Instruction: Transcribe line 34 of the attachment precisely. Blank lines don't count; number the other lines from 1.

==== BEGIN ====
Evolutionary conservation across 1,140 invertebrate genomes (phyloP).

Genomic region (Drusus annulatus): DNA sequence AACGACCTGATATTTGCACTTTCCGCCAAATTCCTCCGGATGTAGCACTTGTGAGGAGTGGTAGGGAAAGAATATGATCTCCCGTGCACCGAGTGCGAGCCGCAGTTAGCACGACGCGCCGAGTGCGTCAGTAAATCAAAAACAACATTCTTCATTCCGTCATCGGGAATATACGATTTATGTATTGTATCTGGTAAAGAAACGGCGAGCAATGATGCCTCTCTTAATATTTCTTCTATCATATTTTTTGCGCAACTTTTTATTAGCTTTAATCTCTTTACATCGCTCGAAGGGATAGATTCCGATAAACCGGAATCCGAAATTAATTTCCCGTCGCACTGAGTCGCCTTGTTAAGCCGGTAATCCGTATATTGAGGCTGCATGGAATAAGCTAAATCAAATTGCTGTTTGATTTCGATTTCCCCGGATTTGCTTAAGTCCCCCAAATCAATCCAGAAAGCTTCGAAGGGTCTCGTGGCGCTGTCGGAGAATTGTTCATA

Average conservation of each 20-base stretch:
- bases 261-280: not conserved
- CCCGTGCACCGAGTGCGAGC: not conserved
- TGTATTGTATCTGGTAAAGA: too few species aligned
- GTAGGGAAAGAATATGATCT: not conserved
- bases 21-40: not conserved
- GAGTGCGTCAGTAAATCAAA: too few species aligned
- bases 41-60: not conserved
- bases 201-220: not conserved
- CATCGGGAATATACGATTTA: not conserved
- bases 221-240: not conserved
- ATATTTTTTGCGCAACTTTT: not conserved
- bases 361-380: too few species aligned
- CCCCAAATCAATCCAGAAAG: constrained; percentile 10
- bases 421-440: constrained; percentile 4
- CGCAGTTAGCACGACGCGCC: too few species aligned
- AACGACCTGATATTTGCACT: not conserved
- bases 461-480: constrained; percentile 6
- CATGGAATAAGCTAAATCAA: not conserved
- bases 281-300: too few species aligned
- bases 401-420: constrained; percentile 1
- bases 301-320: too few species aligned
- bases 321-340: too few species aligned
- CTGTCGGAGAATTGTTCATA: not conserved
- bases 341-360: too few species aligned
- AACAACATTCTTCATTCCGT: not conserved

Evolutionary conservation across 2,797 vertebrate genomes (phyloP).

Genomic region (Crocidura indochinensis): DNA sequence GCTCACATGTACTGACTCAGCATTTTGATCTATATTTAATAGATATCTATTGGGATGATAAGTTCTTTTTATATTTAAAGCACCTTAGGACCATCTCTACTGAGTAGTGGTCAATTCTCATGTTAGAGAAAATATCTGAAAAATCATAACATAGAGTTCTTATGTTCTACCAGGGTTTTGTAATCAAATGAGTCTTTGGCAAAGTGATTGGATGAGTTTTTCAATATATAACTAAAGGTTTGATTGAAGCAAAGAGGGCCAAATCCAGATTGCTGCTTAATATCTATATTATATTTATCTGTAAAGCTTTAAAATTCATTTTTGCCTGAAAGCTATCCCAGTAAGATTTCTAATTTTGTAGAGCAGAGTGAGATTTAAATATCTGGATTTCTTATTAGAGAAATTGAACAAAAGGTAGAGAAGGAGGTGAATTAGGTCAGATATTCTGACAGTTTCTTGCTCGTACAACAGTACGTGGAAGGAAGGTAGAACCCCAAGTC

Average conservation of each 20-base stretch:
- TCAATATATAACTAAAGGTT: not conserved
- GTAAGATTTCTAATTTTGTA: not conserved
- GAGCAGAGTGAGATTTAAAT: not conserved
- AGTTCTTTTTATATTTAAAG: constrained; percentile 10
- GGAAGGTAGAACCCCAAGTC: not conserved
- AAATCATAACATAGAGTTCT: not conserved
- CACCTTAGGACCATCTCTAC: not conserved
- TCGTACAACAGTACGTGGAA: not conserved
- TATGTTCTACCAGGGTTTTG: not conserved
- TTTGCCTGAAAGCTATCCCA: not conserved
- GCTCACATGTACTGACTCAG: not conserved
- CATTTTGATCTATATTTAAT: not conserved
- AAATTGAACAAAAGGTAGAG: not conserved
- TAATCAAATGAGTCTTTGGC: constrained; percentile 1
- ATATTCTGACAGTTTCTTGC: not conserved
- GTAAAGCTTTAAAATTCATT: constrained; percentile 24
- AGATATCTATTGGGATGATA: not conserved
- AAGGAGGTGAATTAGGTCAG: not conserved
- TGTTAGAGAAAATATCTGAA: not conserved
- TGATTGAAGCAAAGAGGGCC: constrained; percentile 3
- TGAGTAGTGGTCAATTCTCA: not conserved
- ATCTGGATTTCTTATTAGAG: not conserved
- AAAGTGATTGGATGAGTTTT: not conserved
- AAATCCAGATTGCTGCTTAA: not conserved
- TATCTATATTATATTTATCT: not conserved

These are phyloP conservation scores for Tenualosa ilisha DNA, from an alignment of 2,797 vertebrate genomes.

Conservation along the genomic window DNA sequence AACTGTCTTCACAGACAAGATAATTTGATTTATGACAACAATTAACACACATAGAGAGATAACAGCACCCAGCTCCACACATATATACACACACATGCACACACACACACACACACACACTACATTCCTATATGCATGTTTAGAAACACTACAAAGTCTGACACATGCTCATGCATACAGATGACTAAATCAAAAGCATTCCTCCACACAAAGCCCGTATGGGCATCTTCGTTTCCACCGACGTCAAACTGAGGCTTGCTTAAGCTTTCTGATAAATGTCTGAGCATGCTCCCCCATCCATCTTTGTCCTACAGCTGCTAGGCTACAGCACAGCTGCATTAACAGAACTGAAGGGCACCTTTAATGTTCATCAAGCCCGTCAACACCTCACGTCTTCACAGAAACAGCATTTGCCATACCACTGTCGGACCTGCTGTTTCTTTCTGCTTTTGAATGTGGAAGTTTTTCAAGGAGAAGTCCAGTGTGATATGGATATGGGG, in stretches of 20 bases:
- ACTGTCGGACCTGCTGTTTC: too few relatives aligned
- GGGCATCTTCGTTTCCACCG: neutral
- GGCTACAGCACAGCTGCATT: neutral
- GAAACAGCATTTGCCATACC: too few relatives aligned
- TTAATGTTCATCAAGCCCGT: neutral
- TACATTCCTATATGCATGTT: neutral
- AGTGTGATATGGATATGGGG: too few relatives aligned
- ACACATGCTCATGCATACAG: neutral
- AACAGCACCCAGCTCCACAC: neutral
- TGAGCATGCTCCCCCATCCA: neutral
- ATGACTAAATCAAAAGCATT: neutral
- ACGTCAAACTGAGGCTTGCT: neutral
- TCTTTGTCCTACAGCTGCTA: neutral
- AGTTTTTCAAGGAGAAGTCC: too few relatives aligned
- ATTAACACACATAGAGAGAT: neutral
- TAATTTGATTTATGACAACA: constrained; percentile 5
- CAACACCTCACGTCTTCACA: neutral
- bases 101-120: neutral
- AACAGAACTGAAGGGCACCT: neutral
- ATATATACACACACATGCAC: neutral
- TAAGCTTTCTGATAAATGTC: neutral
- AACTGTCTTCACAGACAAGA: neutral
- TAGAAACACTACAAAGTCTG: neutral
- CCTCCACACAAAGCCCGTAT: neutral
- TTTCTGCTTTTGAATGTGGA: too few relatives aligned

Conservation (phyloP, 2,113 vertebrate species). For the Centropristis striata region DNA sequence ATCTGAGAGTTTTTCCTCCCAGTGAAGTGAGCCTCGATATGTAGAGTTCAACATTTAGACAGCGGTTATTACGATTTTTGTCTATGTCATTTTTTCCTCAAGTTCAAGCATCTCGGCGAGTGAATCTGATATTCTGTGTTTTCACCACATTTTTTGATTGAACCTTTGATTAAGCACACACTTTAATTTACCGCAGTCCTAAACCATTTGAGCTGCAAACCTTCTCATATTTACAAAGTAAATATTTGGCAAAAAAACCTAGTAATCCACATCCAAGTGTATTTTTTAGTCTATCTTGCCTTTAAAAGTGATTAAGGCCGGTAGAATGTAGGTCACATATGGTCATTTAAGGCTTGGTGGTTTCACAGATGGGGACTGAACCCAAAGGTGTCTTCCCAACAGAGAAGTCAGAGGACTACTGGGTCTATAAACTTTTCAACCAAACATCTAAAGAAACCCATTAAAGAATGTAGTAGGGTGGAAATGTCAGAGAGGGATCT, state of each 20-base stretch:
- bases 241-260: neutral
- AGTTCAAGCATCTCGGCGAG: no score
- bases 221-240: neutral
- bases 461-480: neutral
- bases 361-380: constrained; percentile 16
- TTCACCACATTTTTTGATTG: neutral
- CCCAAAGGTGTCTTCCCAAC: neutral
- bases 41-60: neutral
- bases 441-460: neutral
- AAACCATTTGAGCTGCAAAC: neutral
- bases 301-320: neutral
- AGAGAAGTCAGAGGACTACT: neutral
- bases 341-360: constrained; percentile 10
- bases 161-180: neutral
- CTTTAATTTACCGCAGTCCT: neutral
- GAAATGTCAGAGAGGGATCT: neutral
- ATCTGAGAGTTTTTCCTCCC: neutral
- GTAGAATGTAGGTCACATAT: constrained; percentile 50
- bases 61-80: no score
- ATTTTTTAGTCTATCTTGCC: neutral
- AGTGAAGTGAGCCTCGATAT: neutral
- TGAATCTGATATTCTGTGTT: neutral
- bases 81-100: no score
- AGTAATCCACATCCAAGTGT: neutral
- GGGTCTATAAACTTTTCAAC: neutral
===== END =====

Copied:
- GAGCAGAGTGAGATTTAAAT: not conserved